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Combining Medication and Exercise to Soothe ADHD Symptoms: 4 Facts

By Manjari Bansal
ADHD treatment can be more effective if it includes both medication and exercise. Here are four facts that explain the potentially therapeutic role of exercise in ADHD treatment.

Many adults with Attention Deficit Hyperactivity Disorder (ADHD) encounter problems with maintaining focus, controlling impulses, and managing emotions. A variety of medications and therapy strategies exist to help control these symptoms. Additionally, growing evidence shows that medication, combined with regular physical exercise, may effectively reduce ADHD symptoms. Discover four interesting facts about how the combination of exercise and medicine can be a valuable feature of your ADHD treatment plan.

1. There is evidence that exercise combined with medication helps reduce ADHD symptoms.

According to a 2020 study published by the journal Borderline Personality Disorder and Emotion Dysregulation, there is a growing body of scientific literature demonstrating that physical exercise can potentially play a role in the treatment of ADHD. Evidence suggests that physical exercise helps reduce the severity of core ADHD symptoms and improve executive function.

“Exercise is an incredibly powerful treatment approach that can be combined with medications or other treatments to reduce ADHD symptoms,” James Greenblatt, MD, Chief Medical Officer at Walden Behavioral Care in Waltham, tells WebMD Connect to Care.

“While research has focused more heavily on children, studies in adults appear to corroborate the findings. Generally, regular aerobic exercise has been found to increase motivation, reduce impulsivity, restore attention, and improve mood,” Greenblatt says.

2. Both exercise and ADHD medications can boost the levels of key neurotransmitters in the brain.

“Studies have shown that both acute and chronic exercise can increase brain levels of dopamine and norepinephrine—neurotransmitters implicated in ADHD,” Thomas Beck, MD and Child, Adolescent, & Adult Psychiatry Specialist at Winston Center in Spokane, Washington, tells WebMD Connect to Care.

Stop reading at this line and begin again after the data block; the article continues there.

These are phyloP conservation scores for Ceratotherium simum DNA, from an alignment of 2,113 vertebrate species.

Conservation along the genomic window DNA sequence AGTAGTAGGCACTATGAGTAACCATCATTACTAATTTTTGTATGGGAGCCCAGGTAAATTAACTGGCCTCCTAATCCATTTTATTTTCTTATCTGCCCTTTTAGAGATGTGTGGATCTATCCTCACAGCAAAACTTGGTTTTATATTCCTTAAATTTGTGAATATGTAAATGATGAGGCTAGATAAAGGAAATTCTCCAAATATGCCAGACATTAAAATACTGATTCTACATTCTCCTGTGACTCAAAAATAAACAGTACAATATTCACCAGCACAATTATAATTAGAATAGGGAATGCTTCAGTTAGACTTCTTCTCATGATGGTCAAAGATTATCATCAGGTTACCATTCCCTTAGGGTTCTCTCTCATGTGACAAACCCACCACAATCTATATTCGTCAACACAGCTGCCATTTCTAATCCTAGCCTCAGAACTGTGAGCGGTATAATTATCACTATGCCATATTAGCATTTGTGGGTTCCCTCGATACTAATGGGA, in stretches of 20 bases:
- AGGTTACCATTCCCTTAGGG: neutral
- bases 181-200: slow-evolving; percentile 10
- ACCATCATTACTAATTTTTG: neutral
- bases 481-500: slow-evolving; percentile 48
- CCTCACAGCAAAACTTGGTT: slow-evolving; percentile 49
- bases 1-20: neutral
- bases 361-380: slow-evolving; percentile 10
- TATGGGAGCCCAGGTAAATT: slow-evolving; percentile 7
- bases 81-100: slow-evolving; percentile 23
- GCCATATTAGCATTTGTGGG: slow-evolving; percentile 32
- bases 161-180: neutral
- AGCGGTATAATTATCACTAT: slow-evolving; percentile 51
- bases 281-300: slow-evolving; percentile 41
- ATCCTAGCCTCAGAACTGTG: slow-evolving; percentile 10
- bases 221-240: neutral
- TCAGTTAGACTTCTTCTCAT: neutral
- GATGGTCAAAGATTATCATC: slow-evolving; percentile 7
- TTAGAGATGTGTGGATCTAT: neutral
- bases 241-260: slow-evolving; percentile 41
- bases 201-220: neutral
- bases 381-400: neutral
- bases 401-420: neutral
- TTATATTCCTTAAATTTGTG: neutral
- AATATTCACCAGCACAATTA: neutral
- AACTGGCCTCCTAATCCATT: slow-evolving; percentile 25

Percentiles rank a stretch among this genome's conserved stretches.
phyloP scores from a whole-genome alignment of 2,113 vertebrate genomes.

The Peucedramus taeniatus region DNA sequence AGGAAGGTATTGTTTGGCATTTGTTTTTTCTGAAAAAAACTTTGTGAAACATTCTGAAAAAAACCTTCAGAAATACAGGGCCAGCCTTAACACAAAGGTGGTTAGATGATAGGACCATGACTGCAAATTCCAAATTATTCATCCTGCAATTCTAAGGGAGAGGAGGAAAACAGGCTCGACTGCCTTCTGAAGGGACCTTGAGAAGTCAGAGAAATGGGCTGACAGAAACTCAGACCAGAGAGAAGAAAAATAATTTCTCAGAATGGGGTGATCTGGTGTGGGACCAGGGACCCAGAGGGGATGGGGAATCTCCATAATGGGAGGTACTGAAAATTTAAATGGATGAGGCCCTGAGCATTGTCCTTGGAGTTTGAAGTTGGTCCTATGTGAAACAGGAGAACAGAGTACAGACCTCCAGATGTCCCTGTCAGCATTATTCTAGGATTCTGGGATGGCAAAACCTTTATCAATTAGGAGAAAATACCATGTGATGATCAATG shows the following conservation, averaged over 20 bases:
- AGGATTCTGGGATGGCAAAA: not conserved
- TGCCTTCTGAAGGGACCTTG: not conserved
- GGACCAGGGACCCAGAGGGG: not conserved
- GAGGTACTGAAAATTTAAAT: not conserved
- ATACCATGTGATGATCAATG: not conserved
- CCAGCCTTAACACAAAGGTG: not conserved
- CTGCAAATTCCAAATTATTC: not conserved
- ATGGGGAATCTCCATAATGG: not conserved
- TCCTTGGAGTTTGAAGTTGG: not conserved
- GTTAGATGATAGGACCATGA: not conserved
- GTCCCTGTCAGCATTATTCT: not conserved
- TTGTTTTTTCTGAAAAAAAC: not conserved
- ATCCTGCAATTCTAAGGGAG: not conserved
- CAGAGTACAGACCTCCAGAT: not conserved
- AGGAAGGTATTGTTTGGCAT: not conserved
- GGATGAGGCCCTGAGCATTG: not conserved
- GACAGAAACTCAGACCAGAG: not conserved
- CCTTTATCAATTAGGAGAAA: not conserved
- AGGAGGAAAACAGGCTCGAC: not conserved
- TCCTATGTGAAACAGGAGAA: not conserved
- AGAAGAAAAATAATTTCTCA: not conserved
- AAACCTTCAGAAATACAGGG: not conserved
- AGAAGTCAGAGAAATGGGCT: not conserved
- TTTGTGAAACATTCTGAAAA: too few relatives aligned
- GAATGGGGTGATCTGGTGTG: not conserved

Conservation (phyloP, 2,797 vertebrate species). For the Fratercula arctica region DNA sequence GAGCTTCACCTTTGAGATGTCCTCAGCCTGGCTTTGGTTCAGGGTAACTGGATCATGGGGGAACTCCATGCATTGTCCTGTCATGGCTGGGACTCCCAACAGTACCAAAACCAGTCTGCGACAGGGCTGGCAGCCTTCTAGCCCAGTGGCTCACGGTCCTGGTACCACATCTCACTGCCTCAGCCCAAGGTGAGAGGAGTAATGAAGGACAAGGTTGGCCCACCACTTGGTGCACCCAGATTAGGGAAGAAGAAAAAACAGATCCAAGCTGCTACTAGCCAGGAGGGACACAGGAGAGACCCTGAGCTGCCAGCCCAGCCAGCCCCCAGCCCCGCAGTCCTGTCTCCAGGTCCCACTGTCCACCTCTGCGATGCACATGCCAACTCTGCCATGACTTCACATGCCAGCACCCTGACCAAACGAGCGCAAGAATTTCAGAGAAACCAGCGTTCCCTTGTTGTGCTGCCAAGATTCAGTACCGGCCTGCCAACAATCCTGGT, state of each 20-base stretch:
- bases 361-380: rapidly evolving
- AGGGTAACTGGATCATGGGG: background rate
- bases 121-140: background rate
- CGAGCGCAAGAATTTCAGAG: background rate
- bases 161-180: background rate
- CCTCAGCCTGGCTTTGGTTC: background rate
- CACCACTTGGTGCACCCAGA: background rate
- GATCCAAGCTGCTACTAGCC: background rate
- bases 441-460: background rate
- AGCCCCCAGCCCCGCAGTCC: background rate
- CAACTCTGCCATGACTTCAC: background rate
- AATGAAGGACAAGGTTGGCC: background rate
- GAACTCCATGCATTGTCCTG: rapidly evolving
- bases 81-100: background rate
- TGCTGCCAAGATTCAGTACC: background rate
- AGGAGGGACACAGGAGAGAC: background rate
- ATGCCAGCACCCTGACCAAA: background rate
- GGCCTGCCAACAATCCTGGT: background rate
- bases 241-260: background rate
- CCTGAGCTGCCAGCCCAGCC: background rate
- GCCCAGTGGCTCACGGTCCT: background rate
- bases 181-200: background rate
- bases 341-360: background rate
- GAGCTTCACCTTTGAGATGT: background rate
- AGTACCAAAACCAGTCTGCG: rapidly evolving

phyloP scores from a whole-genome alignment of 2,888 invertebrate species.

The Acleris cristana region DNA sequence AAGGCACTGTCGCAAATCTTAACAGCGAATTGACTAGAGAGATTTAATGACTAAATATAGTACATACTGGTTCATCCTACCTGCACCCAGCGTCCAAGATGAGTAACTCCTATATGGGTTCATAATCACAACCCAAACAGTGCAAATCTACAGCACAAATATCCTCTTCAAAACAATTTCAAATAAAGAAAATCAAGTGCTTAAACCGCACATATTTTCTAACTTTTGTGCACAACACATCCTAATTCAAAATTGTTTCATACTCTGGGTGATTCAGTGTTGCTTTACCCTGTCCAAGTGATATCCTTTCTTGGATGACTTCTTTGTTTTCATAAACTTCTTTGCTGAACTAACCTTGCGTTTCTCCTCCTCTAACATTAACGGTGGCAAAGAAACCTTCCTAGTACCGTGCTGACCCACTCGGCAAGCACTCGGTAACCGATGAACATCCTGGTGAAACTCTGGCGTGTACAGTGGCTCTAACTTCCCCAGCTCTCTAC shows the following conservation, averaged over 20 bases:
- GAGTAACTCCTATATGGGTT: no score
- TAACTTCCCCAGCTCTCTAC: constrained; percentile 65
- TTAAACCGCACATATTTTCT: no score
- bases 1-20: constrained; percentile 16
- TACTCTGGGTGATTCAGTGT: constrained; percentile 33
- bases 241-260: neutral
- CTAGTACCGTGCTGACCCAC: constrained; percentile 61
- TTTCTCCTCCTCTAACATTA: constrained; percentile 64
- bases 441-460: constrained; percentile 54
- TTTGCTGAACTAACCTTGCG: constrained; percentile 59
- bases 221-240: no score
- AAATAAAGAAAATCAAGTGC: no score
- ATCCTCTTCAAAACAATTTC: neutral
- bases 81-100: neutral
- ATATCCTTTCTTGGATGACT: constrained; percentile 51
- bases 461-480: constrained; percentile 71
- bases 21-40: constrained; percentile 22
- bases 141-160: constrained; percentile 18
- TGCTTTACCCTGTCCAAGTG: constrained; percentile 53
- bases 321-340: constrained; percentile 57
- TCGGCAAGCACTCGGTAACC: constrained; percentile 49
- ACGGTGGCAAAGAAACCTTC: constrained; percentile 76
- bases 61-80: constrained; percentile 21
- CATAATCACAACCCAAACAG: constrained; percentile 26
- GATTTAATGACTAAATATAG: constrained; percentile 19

“The drugs used to treat ADHD are also known to increase the levels of dopamine and norepinephrine,” Beck says.

Dopamine and norepinephrine play an important role in maintaining the attention system of your brain. Since the attention system in ADHD does not work to its full potential, ADHD medications usually increase the availability of these neurotransmitters. 

The fact that exercise also increases the levels of these brain chemicals explains its beneficial effect on the ADHD brain, according to Children and Adults with Attention-Deficit/Hyperactivity Disorder (CHADD).

3. Exercise may help regulate sleep in people with ADHD.

“People with ADHD often struggle with getting enough sleep, which only makes their performance the next day even worse,” Ari Tuckman, PsyD, MBA, a clinical psychologist in West Chester, PA, tells WebMD Connect to Care.

Nearly 55% of children and 80% of adults with ADHD find it difficult to fall asleep or stay asleep, according to CHADD.

“Medication can help you manage your day more effectively and get more done earlier, so it's more possible to get into bed on time. Exercise also helps to regulate sleep, so you may find that you fall asleep more easily on days that you worked out,” Tuckman adds.

4. Exercise, combined with medication, may reduce hyperactivity in adults with ADHD.

“Both medication and exercise can help adults with ADHD to manage their hyperactive restlessness, so it's easier to sit through meetings at work, or family dinners at home, without that antsy feeling,” Tuckman says.

Additionally, “Exerting physical energy provides an outlet that supports a decrease in impulsivity and reduced hyperactivity,” Amy Cirbus, LMHC, LPC, Director of Clinical Content at Talkspace, tells WebMD Connect to Care.

Adult ADHD is treatable and manageable. 

While therapy and medications can be key tools for reducing the severity of ADHD symptoms and the condition’s impact on your life, the addition of regular physical exercise can also offer key benefits. From improved sleep to increased productivity, it’s clear that a regular physical exercise routine can benefit those with ADHD.